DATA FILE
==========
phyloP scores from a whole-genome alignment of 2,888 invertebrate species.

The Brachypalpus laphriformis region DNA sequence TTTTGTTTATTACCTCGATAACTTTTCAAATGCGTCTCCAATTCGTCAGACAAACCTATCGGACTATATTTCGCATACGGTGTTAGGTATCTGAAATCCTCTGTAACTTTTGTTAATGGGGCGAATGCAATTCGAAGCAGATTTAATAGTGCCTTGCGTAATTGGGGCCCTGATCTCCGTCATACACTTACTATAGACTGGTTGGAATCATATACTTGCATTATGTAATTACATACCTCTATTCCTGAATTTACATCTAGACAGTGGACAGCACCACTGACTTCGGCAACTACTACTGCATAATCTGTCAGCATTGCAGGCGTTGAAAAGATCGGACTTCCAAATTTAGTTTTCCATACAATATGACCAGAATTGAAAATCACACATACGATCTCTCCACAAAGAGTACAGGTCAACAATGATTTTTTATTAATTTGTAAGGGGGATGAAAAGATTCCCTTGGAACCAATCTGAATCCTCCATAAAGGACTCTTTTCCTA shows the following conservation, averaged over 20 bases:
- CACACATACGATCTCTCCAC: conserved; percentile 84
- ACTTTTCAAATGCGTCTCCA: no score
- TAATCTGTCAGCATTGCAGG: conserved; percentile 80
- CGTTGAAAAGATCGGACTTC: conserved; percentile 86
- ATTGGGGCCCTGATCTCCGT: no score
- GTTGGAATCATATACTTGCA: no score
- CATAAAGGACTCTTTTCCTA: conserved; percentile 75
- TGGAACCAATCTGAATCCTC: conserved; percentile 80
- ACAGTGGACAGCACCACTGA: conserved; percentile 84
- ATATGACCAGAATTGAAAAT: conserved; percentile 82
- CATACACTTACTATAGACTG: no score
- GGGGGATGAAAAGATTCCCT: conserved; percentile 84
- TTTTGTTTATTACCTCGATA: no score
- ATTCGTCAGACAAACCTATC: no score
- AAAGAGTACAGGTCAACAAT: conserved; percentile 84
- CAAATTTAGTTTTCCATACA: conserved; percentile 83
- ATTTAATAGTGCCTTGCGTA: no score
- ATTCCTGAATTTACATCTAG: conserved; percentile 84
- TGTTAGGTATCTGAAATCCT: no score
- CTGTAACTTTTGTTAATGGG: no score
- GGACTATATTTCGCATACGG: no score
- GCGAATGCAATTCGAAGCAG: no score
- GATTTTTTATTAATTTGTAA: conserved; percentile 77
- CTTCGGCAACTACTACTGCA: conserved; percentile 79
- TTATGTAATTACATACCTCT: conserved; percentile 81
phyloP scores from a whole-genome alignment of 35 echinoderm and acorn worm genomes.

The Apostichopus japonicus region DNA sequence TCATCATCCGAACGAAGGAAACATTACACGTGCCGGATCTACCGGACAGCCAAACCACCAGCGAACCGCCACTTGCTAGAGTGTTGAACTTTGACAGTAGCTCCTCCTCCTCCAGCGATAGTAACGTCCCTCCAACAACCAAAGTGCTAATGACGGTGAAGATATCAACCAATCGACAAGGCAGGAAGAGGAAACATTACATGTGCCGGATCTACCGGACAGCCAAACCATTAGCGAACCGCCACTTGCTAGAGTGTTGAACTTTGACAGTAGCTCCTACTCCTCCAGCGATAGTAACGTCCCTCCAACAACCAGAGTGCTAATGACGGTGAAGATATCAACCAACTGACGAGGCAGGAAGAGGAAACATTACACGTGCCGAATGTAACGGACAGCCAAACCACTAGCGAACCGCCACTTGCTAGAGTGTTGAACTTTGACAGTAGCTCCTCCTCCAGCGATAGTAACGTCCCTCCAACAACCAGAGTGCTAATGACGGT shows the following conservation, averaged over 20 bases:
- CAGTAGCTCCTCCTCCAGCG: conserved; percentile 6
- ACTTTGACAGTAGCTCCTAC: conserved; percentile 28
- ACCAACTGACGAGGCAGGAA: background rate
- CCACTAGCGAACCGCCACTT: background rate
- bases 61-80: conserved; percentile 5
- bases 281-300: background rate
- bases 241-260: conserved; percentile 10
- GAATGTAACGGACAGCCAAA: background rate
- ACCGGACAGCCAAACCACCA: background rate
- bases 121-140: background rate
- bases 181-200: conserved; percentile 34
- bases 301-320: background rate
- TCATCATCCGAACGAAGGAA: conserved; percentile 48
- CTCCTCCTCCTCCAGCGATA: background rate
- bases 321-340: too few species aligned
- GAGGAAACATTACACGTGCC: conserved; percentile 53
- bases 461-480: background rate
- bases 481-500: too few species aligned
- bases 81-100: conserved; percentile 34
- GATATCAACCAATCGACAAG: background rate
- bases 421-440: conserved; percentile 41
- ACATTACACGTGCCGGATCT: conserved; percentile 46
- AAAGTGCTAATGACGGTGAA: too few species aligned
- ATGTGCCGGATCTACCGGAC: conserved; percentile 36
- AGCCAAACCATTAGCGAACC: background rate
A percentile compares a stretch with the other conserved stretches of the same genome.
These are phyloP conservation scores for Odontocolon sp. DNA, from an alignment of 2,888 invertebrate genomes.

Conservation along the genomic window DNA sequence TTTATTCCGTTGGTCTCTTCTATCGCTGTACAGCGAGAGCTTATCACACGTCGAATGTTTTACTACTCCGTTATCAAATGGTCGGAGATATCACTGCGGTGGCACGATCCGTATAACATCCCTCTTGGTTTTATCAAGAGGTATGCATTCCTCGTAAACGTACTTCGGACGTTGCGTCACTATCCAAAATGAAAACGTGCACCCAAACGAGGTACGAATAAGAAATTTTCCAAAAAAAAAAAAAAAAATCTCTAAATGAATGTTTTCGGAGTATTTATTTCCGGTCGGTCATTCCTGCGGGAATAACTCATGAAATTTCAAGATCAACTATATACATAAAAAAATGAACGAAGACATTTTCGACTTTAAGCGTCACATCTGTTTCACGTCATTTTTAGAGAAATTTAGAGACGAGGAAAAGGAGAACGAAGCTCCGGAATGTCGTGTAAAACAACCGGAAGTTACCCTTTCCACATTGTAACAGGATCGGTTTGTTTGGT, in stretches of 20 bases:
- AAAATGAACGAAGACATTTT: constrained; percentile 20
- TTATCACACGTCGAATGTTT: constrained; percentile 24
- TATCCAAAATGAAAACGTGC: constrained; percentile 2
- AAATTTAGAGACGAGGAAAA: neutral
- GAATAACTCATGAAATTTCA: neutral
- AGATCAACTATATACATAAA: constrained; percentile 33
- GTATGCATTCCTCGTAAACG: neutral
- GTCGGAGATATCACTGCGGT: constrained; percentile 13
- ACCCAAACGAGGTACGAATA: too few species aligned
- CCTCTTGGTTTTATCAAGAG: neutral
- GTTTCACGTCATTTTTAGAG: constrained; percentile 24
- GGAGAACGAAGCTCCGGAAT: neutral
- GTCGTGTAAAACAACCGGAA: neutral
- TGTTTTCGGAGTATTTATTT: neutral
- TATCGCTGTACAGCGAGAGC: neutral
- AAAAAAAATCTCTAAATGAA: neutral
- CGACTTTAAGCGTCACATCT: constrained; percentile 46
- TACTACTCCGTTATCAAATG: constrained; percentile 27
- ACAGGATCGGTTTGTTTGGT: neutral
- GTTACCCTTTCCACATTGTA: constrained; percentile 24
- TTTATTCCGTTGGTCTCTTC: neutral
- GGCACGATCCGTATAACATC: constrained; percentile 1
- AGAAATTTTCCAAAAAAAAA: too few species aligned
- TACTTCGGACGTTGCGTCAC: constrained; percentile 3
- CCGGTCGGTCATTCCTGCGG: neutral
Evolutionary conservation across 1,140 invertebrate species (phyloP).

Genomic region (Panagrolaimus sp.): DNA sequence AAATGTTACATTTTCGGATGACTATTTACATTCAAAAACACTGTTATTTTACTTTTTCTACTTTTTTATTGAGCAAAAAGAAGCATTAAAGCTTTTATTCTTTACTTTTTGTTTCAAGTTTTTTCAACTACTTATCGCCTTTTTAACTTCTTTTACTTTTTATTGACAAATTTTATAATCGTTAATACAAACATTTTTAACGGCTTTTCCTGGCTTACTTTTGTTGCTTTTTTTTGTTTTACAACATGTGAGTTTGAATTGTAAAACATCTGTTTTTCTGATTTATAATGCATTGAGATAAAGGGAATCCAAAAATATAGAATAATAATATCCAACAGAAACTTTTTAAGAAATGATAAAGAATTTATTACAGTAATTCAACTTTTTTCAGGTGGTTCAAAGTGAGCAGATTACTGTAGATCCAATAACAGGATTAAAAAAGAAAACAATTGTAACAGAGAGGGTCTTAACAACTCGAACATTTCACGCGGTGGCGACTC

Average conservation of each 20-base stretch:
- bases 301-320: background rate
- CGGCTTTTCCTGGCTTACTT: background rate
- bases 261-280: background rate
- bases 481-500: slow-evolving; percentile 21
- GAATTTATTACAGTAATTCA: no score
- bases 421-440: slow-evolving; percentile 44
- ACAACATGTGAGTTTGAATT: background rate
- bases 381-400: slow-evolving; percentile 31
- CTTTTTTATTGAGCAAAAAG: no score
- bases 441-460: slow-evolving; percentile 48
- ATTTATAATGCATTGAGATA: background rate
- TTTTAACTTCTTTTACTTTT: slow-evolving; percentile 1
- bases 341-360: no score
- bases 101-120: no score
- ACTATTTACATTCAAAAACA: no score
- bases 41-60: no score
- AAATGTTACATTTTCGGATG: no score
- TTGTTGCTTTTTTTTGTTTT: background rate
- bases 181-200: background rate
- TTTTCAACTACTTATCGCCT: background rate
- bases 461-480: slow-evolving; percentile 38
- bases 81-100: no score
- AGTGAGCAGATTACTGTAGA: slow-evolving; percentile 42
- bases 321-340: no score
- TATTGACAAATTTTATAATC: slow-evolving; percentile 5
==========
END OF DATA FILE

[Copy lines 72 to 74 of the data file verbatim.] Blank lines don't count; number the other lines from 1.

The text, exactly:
- TATCGCTGTACAGCGAGAGC: neutral
- AAAAAAAATCTCTAAATGAA: neutral
- CGACTTTAAGCGTCACATCT: constrained; percentile 46